However, when the pump 6 is started, liquid from the upper annular space 1 is drawn through the pump intake 9 and forced upward through the tubing string I to the surface.
This reduces both the fluid pressure acting at the pump intake 9, and the pressure or head acting downwardly on the seating area of projection 26. k
Since static conditions still prevail in the lower annular space I5, a diierential pressure develops which finally becomes suiicient to overcome the force of the spring I3, thus lifting the plunger 25.
As soon as the projection 26 of the plunger 25 is unseated, the differential pressure, due to the small value of the leakage permitted around the plunger 25, begins to act on the whole lower face oi the plunger 25, which has a much greater area than the projection 26, with the result that the plunger 25 is instantly snapped back to its uppermost or fully open position, driving the fluid above the piston out through the ports 2l,
Vand opening ports 24 to communication with th bore 21.
The differential pressure then causes an upward flow of liquid and gas from the space below the packer through the whicker-bill 3|, bore 2, ports 24, the space within the tubing 5, ports 3, and into the upper annular space 1.
Throughout this portion of the intermitter cycle, the pressure differential maintaining the valve in its open position is the difference between the pressure within the chamber 23, which acts against the lower face of plunger 25, and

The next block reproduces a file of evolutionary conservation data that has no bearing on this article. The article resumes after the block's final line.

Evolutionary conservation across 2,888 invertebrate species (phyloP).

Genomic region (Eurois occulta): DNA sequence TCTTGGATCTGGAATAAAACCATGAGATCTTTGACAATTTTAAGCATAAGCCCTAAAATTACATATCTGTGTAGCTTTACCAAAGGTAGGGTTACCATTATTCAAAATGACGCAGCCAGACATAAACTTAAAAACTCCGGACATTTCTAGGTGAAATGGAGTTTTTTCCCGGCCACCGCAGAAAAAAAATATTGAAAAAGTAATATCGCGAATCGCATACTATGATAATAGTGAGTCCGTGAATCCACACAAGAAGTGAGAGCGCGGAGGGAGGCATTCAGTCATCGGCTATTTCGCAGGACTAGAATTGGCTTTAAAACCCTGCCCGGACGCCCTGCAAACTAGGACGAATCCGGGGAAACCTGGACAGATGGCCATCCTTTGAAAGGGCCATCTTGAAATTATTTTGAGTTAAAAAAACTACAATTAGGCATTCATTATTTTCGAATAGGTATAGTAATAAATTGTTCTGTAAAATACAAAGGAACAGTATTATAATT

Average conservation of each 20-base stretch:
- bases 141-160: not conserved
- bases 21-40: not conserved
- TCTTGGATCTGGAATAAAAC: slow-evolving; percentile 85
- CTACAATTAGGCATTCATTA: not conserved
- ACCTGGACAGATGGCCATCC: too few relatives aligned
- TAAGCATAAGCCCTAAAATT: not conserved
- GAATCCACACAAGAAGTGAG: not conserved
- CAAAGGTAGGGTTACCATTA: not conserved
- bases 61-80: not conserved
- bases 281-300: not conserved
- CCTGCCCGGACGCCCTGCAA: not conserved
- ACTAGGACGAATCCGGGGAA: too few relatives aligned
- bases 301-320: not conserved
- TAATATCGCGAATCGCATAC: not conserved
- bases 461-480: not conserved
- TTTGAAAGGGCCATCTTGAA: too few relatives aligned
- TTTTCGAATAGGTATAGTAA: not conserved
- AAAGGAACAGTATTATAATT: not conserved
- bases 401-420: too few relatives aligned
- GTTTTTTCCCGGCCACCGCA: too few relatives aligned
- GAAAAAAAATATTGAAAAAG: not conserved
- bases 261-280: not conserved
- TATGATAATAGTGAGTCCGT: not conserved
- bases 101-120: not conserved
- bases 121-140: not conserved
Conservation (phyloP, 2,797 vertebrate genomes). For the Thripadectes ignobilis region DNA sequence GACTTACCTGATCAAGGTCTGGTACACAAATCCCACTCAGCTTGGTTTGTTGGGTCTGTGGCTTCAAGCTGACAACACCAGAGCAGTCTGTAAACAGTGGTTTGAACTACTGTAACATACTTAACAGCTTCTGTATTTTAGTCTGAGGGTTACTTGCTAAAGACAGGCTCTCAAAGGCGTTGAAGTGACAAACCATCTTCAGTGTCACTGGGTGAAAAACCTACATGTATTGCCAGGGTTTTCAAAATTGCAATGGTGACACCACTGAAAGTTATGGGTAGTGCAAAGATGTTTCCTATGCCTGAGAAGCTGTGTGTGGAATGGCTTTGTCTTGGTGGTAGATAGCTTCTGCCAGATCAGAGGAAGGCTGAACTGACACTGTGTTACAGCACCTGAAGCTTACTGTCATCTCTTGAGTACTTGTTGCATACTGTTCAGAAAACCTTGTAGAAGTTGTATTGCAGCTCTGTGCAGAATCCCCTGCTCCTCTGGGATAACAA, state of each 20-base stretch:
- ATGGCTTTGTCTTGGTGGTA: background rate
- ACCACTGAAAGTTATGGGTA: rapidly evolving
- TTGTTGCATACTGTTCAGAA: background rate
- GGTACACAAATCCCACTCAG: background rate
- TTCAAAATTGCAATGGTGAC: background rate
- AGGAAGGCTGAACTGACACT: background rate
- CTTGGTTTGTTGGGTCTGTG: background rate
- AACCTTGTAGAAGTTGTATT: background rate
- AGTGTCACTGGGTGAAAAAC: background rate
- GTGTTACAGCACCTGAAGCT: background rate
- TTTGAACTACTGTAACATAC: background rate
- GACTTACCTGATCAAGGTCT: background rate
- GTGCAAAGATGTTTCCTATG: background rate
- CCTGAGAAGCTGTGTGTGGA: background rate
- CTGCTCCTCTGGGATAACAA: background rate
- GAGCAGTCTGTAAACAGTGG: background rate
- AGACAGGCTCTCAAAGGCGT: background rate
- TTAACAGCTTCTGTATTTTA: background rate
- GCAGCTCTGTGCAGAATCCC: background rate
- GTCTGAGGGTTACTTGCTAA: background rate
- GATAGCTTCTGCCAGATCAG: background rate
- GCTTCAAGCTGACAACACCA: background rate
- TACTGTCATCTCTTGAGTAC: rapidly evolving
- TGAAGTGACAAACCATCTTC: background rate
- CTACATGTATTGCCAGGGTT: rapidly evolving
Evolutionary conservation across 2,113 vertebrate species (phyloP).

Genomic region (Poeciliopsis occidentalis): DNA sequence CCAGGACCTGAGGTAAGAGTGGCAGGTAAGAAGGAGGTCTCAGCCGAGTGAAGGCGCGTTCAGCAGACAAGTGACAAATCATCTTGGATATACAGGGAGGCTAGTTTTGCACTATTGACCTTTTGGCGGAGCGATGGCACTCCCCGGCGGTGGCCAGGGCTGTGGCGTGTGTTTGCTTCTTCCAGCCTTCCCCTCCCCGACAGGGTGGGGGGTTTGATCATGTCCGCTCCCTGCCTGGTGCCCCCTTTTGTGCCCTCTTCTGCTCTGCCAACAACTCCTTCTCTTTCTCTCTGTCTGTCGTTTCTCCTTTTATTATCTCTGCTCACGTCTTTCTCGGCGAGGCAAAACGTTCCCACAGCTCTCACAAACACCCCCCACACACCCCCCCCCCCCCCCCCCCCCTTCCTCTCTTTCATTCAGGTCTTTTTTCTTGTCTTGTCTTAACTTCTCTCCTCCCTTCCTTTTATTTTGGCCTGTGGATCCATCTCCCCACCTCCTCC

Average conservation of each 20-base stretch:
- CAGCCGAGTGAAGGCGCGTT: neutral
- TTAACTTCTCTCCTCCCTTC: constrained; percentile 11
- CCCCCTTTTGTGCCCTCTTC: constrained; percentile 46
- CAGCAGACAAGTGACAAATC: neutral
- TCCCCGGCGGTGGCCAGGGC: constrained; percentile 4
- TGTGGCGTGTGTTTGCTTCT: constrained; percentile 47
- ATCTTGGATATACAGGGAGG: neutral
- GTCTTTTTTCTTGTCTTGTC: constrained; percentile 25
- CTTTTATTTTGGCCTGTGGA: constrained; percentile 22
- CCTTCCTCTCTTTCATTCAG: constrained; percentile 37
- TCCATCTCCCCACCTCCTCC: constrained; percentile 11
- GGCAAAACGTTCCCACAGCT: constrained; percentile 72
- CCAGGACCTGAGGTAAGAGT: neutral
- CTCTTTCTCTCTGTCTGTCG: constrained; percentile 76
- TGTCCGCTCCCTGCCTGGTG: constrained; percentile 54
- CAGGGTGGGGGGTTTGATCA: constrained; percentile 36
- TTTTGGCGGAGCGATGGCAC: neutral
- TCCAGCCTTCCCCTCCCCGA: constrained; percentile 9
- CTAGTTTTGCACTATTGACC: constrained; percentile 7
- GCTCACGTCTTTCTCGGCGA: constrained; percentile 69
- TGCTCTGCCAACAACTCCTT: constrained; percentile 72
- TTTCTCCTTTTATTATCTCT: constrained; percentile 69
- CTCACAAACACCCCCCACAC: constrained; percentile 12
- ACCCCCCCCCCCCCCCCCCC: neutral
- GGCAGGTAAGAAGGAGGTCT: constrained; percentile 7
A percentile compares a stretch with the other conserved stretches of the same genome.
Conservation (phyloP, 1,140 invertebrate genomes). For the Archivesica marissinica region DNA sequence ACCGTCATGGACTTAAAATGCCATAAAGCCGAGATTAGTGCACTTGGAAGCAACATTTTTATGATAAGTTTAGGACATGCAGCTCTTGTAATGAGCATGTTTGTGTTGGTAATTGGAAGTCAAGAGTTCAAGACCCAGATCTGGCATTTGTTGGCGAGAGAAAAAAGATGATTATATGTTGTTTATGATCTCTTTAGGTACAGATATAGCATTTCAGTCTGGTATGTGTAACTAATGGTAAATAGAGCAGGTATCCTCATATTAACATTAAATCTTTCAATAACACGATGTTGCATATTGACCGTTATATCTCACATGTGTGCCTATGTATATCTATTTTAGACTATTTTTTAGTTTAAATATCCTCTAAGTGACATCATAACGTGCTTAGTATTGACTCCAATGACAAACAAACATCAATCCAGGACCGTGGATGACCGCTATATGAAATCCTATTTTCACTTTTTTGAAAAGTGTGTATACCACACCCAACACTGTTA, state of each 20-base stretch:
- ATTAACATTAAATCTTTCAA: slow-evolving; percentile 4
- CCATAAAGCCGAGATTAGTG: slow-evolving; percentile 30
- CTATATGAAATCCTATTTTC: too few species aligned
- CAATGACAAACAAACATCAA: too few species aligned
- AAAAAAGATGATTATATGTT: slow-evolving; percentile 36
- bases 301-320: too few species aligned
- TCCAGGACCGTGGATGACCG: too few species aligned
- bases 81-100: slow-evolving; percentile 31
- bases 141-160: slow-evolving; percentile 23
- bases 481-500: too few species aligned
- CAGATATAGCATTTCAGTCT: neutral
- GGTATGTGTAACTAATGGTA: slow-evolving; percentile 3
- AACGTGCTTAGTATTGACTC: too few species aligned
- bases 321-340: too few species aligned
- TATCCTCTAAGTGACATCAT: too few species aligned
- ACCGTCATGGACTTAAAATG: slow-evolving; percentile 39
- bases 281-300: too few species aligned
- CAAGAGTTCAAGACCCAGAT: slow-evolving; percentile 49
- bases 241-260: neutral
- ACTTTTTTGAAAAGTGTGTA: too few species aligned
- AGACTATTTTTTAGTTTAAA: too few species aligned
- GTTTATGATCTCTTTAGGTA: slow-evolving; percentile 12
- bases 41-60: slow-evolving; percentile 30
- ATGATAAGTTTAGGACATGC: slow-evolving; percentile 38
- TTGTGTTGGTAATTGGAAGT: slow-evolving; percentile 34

the pressure within chamber 5, which acts against its upper face through the ports ZI, said diierence of pressures being due to the pressure drop caused by the uid ow 'through ports 221.
Since this upward ow reaches a peak rcapacity and then diminishes, this pressure differential becomes, after a period of time, less than the downward acting force of the spring I4. The valve then closes, and remains closed until the 'accumulation of pressure in the space below the pacler and the reduction of pressure due to pumping from the upper annular space 'l result in a differential pressure sufficient to unseat again the projection 26.
As an illustrative example, assumingl the initial hydrostatic head at the valve of the fluid standing up to the level A-A to be 400 lbs. per sq. inch acting equally upward and downward on the seated Valve, the force of the spring ill to be 32 pounds when fully extended and 52 pounds when fully compressed, the area of the lower face of plunger 25 to be 4 sq. inches, and the cross-section of passage 21 and projection 26 to be l sq. inch, the valve will not open initially until the fluid pressure acting downward on the seating area of projection 26 has been reduced below 368 lbs. per sq. inch. When, however, the projection 26 is unseated, the plunger will be snapped back to its open position -by the application of the 32 pounds per sq. inch differential pressure to the total lower face of plunger 25, and will remain open, with intercommunicaticn between the throat 2l and the ports 24 until the total upwardly acting differential fluid pressure on the plunger 25 becomes less than (S2/4:0 8
lbs. per sq. inch, at which time the valve will close again.